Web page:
McDermott’s gameplan was clear to see as he sacrificed Robson-Kanu and brought on supersub Adam Le Fondre, with Noel Hunt dropping back to the right wing. Palace tried to make their extra man count straight away and both Zaha and Ambrose had early shots which Federici comfortably saved. But as with every game Alfie features in, the script seemed to be written for him. Leigertwood released the striker with a delightful through-ball and he attempted to chip Price from 25 yards, but saw his exquisite effort nestle on top of the Palace net. Two minutes later though, he didn’t fluff his lines. A quick Harte free-kick just inside the Eagles half released Noel Hunt and his early cross was laser-targeted onto the head of Le Fondre, who made no mistake in nodding past Price from five yards. Advantage ten men. And so it stayed, as the Royals looked like the team with the superior numbers. Harte yet again provided a delightful crossfield ball, Hunt nodded back across goal but Price intervened just before Alfie could grab yet another goal from the bench. McAnuff jinked his way through 4 players into the box a la Cardiff away in the play-offs last season, but his shot was charged down. Then Le Fondre chased down a through-ball and was clearly dragged back near the sideline by McCarthy but D’Urso saw nothing wrong with the wrestling move from the Palace defender.
And to deflate the Reading hearts further, the Eagles grabbed an equaliser from the only source that seemed possible – a set piece. A corner was whipped in and headed away but only as far as the impressive Murray, who volleyed past Federici to get Palace back on level terms. It was their first really troublesome effort on goal since the same player’s spectacular first-half effort, but nonetheless it set Reading nerves racing as the tiredness began to set in. McDermott tried to freshen up the midfield as Jay Tabb and Brynjar Gunnarsson (in possibly his last Mad Stad match) came on in the middle of the park. And after fifteen minutes of disciplined, backs-to-the-wall defending, the Royals held on for an all-important point which, crucially, left them still in charge of their own destiny regarding the Championship title.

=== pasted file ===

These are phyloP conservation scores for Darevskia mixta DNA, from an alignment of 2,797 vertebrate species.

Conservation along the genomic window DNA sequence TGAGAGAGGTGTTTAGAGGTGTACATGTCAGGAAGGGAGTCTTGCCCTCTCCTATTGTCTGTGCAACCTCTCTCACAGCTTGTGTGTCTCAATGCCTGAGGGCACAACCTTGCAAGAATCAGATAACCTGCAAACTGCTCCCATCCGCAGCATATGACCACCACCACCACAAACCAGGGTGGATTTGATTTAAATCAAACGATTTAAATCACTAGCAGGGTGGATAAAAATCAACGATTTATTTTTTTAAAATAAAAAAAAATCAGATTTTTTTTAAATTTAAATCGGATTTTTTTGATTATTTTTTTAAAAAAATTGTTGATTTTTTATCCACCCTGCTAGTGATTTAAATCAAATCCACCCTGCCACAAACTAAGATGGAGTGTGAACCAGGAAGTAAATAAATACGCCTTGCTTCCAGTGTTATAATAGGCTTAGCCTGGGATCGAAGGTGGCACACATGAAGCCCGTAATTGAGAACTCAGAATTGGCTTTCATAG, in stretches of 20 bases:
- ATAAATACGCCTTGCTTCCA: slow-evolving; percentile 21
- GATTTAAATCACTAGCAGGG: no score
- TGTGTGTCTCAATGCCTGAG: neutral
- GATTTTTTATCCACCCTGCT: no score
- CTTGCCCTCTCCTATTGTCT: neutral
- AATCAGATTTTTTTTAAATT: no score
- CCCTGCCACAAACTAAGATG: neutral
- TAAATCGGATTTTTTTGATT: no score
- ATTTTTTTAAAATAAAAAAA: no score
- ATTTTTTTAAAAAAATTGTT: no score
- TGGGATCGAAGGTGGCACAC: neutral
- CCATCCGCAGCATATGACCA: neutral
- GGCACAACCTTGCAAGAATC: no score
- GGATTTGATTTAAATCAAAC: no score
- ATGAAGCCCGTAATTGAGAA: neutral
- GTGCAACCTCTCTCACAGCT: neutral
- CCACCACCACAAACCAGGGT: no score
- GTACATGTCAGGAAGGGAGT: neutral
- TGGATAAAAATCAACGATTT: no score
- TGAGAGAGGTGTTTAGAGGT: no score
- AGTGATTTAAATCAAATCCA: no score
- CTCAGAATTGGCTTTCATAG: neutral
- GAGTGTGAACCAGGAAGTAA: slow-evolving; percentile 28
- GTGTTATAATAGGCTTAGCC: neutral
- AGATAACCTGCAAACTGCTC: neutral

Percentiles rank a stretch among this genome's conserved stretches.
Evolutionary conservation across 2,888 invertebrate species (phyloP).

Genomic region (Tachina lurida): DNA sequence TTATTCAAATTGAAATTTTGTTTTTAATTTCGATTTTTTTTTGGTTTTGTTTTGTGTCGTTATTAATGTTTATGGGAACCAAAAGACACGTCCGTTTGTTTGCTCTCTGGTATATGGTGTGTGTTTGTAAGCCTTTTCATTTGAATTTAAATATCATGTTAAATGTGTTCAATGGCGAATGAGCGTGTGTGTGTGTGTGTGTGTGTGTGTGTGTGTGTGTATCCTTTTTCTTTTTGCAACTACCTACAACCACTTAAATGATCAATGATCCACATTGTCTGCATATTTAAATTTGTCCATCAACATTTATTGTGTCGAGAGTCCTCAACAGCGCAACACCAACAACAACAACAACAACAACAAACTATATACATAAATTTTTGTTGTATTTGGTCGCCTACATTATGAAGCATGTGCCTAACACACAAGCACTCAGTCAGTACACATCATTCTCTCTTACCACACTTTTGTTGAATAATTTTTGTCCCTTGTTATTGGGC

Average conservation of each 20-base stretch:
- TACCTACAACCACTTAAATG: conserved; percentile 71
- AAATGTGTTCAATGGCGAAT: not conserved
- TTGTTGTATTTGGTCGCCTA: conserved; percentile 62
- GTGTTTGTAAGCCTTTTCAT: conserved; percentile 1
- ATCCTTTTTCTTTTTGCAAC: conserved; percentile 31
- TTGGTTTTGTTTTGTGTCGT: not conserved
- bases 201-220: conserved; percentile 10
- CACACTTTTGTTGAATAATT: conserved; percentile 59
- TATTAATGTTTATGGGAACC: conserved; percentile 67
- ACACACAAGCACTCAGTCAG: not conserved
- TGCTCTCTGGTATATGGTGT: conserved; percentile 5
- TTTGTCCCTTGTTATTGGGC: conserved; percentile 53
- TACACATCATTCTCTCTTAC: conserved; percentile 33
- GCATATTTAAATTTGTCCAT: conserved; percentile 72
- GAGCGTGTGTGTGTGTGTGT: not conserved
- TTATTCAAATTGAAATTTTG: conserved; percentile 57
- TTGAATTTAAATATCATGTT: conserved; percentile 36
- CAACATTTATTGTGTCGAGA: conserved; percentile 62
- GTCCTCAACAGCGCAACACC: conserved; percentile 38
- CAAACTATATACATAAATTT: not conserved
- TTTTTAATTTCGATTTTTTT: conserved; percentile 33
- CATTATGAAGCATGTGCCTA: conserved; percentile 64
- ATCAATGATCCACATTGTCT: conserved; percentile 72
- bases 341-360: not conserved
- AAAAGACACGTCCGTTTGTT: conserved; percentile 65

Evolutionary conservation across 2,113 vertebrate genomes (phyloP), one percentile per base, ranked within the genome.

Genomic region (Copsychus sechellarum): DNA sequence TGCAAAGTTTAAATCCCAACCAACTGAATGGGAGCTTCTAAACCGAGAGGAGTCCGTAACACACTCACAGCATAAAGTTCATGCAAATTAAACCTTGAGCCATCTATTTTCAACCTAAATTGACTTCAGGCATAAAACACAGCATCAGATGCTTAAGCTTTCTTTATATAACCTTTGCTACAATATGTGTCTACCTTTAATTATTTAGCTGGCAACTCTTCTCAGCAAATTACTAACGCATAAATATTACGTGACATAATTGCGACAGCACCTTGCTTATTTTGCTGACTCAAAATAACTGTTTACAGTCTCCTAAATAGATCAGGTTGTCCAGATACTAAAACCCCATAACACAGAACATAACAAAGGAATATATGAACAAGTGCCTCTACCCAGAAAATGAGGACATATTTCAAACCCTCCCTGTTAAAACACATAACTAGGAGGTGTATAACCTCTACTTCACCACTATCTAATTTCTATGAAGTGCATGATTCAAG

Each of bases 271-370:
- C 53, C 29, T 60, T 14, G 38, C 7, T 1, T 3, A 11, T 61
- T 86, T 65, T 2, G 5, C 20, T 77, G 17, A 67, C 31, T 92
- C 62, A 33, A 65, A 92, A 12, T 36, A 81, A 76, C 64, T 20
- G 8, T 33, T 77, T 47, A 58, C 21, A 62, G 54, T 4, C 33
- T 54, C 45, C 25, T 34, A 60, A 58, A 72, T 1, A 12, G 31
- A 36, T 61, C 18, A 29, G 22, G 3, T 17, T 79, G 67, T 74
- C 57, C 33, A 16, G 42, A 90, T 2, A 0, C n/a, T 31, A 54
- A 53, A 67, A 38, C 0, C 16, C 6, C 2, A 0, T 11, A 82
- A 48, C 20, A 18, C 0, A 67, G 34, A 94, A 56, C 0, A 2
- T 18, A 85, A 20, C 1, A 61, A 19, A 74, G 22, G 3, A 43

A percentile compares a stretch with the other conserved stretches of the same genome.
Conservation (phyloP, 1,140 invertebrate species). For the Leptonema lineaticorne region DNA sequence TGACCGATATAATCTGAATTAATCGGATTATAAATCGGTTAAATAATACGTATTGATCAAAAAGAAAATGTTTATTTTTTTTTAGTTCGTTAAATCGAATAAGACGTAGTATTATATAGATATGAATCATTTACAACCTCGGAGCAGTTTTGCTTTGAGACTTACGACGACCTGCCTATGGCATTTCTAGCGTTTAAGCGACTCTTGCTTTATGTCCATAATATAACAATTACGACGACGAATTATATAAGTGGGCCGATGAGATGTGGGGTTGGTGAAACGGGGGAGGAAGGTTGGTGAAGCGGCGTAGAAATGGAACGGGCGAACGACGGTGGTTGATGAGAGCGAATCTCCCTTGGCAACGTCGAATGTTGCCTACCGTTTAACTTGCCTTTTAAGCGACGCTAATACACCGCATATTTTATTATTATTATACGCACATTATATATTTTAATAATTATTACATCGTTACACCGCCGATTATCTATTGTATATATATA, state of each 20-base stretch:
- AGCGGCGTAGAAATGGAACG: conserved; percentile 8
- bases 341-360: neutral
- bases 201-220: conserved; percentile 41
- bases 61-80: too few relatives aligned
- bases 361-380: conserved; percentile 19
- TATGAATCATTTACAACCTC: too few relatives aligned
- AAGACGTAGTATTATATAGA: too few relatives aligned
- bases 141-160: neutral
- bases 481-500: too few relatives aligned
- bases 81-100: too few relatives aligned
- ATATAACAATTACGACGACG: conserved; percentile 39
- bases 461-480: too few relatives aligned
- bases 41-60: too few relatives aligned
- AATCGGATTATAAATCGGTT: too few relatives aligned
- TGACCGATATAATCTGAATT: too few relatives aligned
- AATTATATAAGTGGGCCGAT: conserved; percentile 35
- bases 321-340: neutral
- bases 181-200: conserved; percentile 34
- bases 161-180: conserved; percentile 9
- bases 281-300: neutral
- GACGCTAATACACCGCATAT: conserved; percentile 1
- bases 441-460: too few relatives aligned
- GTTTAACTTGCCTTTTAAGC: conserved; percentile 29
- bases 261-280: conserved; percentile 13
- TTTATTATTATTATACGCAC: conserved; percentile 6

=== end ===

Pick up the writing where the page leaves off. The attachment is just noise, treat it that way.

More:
And so it seemed that point would be even more valuable as Southampton took the lead after just 47 seconds against Middlesbrough, Billy Sharp finishing after a great lay-off from goal machine Rickie Lambert. But Boro recovered from the early setback and equalised through a deflected Nicky Bailey shot just before half-time. As it stood, Reading would need a point at St. Andrews next Saturday to clinch first place. That was, however, until Lukas Jutkiewicz was dragged back by Danny Fox just outside the Southampton box. Up stepped (new) Royals legend Merouane Zemmama to curl a beautiful free-kick past Kelvin Davis, and set Reading hearts racing. As the minutes, seconds ticked down, seemingly ever slower, it seemed as though this impossible-to-predict season might have yet another twist round the corner. But as soon as Anthony Bates drew breath through his whistle three times, there was only one emotion coursing through the blue blood in Berkshire.